Several authors have stated that alkaline activation products depend on the precursors and activators used (ISMAIL et al., 2014; PROVIS; BERNAL, 2014). Thus, the variability and complexity of the resulting products are still a challenge for researchers (MYERS et al., 2015; PROVIS; PALOMO; SHI, 2015). According to Provis et al. (2015), high-calcium precursors produce calcium aluminosilicate hydrate (C-A-S-H) with a tobermorite-like structure as the main geopolymerization product, whereas precursors with a low calcium content are more likely to form aluminosilicate alkalis (N-A-S-H) that have a high crosslinking density. These geopolymerization products are directly related to the mechanical resistance of the alkali-activated material (PUERTAS et al., 2011; REDDEN; NEITHALATH, 2014). According to Redden and Neithalath (2014), higher alkali concentrations in an activator increases the generation of N-A-S-H. Puertas et al. (2011) concluded that C-A-S-H formed from NaOH presents a structure similar to C-S-H with tobermorite and chain lengths between 5 and 14. When the activator is sodium silicate, tobermorite with chain lengths of 11 and 14 also exists.

The main reports on this subject have studied low-calcium fly ash, iron ore tailings (IOTs), and metakaolin as precursors for alkali-activated materials (PROVIS; BERNAL, 2014). However, high-calcium ashes (HCAs) for use as eucalyptus chip ashes appear to be an interesting waste for investigation because of their volume and chemical composition. According to Myburg et al. (2014) and Larcombe et al. (2015), eucalyptus is the most cultivated wood in the world (i.e., the main reforestation wood) with approximately 20 million hectares planted in more than 100 countries across six continents. However, the steel industry demands large volumes of charcoal and due to social and environmental aspects, it uses reforestation wood for production (GONÇALVES et al., 2014).

According to the work by Amaya et al. (2015), when burning charcoal, approximately 1 % of the material is transformed into ash. Thus, in the 20 million eucalyptus hectares planted, it is estimated that approximately 74x105 t of ash are produced, according to the average Brazilian productivity level; however, the productivity may vary according to the type of soil, climate and spacing between plants (INDÚSTRIA…, 2017).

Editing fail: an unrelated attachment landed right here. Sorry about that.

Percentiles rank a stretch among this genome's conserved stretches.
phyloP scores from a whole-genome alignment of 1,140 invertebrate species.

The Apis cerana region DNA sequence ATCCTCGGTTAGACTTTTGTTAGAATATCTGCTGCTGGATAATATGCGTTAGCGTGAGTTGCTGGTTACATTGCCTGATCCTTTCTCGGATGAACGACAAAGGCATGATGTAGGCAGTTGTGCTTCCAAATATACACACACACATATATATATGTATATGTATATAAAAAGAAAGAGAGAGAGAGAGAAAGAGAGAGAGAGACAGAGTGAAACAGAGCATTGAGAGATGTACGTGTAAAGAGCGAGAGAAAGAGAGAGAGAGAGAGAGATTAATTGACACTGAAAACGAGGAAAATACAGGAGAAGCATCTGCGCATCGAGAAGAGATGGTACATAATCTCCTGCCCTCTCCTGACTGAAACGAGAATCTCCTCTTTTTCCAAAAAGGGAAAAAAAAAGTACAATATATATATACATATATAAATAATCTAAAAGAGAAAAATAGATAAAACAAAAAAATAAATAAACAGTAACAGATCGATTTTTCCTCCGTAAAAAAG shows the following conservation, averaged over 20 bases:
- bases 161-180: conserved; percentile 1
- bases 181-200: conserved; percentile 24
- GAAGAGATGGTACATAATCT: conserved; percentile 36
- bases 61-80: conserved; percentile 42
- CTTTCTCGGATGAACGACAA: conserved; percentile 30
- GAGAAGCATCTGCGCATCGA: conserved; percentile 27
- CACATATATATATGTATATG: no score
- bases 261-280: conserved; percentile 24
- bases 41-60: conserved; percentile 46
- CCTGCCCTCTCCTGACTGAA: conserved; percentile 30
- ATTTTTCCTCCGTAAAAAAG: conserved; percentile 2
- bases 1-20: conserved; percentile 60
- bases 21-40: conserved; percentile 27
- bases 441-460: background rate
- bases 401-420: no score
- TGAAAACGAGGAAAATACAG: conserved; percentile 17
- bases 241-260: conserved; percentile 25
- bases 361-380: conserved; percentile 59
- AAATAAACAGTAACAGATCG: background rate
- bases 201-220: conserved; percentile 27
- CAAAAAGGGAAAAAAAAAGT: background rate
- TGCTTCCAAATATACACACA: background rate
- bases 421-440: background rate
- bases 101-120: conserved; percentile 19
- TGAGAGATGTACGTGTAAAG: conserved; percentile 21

High-calcium ashes from eucalyptus have already been proven to be viable cementitious materials that can replace Portland cement in proportions up to 15 % (RESENDE et al., 2014). It is believed that above this replacement content the ash will not behave similar to other ashes, such as sugar cane bagasse or rice husk ashes, because of its low silicon oxide content (PARIS et al., 2016; BEZERRA et al., 2017).

Although wood is a renewable energy source and aids in capturing carbon, 70 % of wood ash is usually disposed of in landfills (CHOWDHURY; MISHRA; SUGANYA, 2015). Ashes treated as waste increase the landfill rate and impose costs on the incinerator, which often renders biomass-based energy production as economically unfeasible (OBURGER et al., 2016). Moreover, wood ashes have a high alkalinity, and depending on the extent of changes in the soil solution chemistry, pronounced changes in soil pH may also have an undesirable effect that leads to increased leaching of pollutants and nutrients. Additionally, some of the inorganic compounds could become toxic at high concentrations (WIKLUND, 2017). Thus, the EPC (EUROPEAN…, 2002) waste framework (Decision 1666/2002/EC) has set up a hierarchy of waste treatment options, preferring prevention, reuse and recycling over disposal.

IOTs can also be used as a precursor, and it is a waste that is generated by the mining sector (BASTOS et al., 2016). Global iron ore production is 2,230 billion metric tons (Gt) of usable ore and 1,360 billion metric tons of iron content. Global iron ore production in 2016 on a usable-ore basis was led by the countries listed in Table 1, which together accounted for 93.59 % of global production (U.S. GEOLOGICAL…, 2017).